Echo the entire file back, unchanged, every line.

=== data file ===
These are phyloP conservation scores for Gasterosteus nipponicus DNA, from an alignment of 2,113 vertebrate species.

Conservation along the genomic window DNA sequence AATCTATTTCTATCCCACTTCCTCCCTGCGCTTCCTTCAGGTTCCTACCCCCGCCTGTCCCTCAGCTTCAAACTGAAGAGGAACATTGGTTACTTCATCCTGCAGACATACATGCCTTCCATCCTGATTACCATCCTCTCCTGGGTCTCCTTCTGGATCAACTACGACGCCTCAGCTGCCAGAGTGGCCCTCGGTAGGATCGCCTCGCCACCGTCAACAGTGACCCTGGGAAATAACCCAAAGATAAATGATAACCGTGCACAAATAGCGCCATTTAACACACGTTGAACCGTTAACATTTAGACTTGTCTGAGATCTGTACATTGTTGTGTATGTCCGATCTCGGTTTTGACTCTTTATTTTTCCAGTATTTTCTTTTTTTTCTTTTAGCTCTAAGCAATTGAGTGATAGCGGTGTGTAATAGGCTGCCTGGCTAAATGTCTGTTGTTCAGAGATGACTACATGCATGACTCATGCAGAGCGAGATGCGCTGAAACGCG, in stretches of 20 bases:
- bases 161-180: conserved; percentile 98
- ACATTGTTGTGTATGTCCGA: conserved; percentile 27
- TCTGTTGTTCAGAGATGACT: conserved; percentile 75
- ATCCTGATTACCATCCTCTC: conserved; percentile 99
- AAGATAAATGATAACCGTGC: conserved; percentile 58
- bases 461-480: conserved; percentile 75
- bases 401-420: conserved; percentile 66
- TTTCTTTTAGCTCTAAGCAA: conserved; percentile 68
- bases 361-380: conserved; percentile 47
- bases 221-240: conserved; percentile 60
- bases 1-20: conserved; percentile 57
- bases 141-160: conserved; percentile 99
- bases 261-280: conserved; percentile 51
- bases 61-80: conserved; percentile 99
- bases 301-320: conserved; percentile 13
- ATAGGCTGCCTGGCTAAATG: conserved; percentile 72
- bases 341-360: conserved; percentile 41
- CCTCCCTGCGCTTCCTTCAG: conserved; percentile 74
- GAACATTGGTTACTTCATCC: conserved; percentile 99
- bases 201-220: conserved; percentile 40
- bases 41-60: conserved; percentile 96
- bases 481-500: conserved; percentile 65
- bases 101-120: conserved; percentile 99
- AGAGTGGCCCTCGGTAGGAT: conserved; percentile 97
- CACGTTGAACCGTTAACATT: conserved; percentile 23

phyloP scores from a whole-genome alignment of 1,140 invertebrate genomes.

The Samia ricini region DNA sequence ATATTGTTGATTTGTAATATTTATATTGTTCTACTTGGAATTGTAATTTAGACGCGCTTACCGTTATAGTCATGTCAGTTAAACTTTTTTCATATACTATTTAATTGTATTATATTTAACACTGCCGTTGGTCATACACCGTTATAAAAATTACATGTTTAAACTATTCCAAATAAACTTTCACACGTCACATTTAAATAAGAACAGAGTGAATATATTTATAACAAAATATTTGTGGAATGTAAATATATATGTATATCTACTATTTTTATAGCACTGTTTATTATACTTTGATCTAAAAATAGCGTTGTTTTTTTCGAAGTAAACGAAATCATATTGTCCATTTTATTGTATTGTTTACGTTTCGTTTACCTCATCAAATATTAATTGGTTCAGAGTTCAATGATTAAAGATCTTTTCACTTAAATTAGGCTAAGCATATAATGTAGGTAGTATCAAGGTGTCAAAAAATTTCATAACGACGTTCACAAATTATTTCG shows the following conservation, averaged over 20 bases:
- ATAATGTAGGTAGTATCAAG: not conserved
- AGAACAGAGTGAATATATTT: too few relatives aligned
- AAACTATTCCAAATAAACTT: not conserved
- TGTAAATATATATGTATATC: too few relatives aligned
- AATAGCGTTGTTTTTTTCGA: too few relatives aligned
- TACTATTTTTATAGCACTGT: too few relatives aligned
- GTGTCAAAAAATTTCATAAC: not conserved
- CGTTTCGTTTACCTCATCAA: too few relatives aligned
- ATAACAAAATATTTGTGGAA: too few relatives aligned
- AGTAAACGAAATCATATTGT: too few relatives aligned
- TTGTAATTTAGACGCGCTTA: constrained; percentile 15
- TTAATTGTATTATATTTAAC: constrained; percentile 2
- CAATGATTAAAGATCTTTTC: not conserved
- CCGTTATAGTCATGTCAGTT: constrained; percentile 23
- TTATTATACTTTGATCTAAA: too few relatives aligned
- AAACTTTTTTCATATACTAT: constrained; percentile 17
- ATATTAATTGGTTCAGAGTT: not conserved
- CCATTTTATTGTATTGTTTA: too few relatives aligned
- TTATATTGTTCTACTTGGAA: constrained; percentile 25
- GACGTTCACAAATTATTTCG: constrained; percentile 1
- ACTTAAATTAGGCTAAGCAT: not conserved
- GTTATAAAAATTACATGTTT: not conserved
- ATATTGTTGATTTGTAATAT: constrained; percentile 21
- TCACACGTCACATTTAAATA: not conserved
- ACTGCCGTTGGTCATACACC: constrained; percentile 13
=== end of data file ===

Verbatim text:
These are phyloP conservation scores for Gasterosteus nipponicus DNA, from an alignment of 2,113 vertebrate species.

Conservation along the genomic window DNA sequence AATCTATTTCTATCCCACTTCCTCCCTGCGCTTCCTTCAGGTTCCTACCCCCGCCTGTCCCTCAGCTTCAAACTGAAGAGGAACATTGGTTACTTCATCCTGCAGACATACATGCCTTCCATCCTGATTACCATCCTCTCCTGGGTCTCCTTCTGGATCAACTACGACGCCTCAGCTGCCAGAGTGGCCCTCGGTAGGATCGCCTCGCCACCGTCAACAGTGACCCTGGGAAATAACCCAAAGATAAATGATAACCGTGCACAAATAGCGCCATTTAACACACGTTGAACCGTTAACATTTAGACTTGTCTGAGATCTGTACATTGTTGTGTATGTCCGATCTCGGTTTTGACTCTTTATTTTTCCAGTATTTTCTTTTTTTTCTTTTAGCTCTAAGCAATTGAGTGATAGCGGTGTGTAATAGGCTGCCTGGCTAAATGTCTGTTGTTCAGAGATGACTACATGCATGACTCATGCAGAGCGAGATGCGCTGAAACGCG, in stretches of 20 bases:
- bases 161-180: conserved; percentile 98
- ACATTGTTGTGTATGTCCGA: conserved; percentile 27
- TCTGTTGTTCAGAGATGACT: conserved; percentile 75
- ATCCTGATTACCATCCTCTC: conserved; percentile 99
- AAGATAAATGATAACCGTGC: conserved; percentile 58
- bases 461-480: conserved; percentile 75
- bases 401-420: conserved; percentile 66
- TTTCTTTTAGCTCTAAGCAA: conserved; percentile 68
- bases 361-380: conserved; percentile 47
- bases 221-240: conserved; percentile 60
- bases 1-20: conserved; percentile 57
- bases 141-160: conserved; percentile 99
- bases 261-280: conserved; percentile 51
- bases 61-80: conserved; percentile 99
- bases 301-320: conserved; percentile 13
- ATAGGCTGCCTGGCTAAATG: conserved; percentile 72
- bases 341-360: conserved; percentile 41
- CCTCCCTGCGCTTCCTTCAG: conserved; percentile 74
- GAACATTGGTTACTTCATCC: conserved; percentile 99
- bases 201-220: conserved; percentile 40
- bases 41-60: conserved; percentile 96
- bases 481-500: conserved; percentile 65
- bases 101-120: conserved; percentile 99
- AGAGTGGCCCTCGGTAGGAT: conserved; percentile 97
- CACGTTGAACCGTTAACATT: conserved; percentile 23

phyloP scores from a whole-genome alignment of 1,140 invertebrate genomes.

The Samia ricini region DNA sequence ATATTGTTGATTTGTAATATTTATATTGTTCTACTTGGAATTGTAATTTAGACGCGCTTACCGTTATAGTCATGTCAGTTAAACTTTTTTCATATACTATTTAATTGTATTATATTTAACACTGCCGTTGGTCATACACCGTTATAAAAATTACATGTTTAAACTATTCCAAATAAACTTTCACACGTCACATTTAAATAAGAACAGAGTGAATATATTTATAACAAAATATTTGTGGAATGTAAATATATATGTATATCTACTATTTTTATAGCACTGTTTATTATACTTTGATCTAAAAATAGCGTTGTTTTTTTCGAAGTAAACGAAATCATATTGTCCATTTTATTGTATTGTTTACGTTTCGTTTACCTCATCAAATATTAATTGGTTCAGAGTTCAATGATTAAAGATCTTTTCACTTAAATTAGGCTAAGCATATAATGTAGGTAGTATCAAGGTGTCAAAAAATTTCATAACGACGTTCACAAATTATTTCG shows the following conservation, averaged over 20 bases:
- ATAATGTAGGTAGTATCAAG: not conserved
- AGAACAGAGTGAATATATTT: too few relatives aligned
- AAACTATTCCAAATAAACTT: not conserved
- TGTAAATATATATGTATATC: too few relatives aligned
- AATAGCGTTGTTTTTTTCGA: too few relatives aligned
- TACTATTTTTATAGCACTGT: too few relatives aligned
- GTGTCAAAAAATTTCATAAC: not conserved
- CGTTTCGTTTACCTCATCAA: too few relatives aligned
- ATAACAAAATATTTGTGGAA: too few relatives aligned
- AGTAAACGAAATCATATTGT: too few relatives aligned
- TTGTAATTTAGACGCGCTTA: constrained; percentile 15
- TTAATTGTATTATATTTAAC: constrained; percentile 2
- CAATGATTAAAGATCTTTTC: not conserved
- CCGTTATAGTCATGTCAGTT: constrained; percentile 23
- TTATTATACTTTGATCTAAA: too few relatives aligned
- AAACTTTTTTCATATACTAT: constrained; percentile 17
- ATATTAATTGGTTCAGAGTT: not conserved
- CCATTTTATTGTATTGTTTA: too few relatives aligned
- TTATATTGTTCTACTTGGAA: constrained; percentile 25
- GACGTTCACAAATTATTTCG: constrained; percentile 1
- ACTTAAATTAGGCTAAGCAT: not conserved
- GTTATAAAAATTACATGTTT: not conserved
- ATATTGTTGATTTGTAATAT: constrained; percentile 21
- TCACACGTCACATTTAAATA: not conserved
- ACTGCCGTTGGTCATACACC: constrained; percentile 13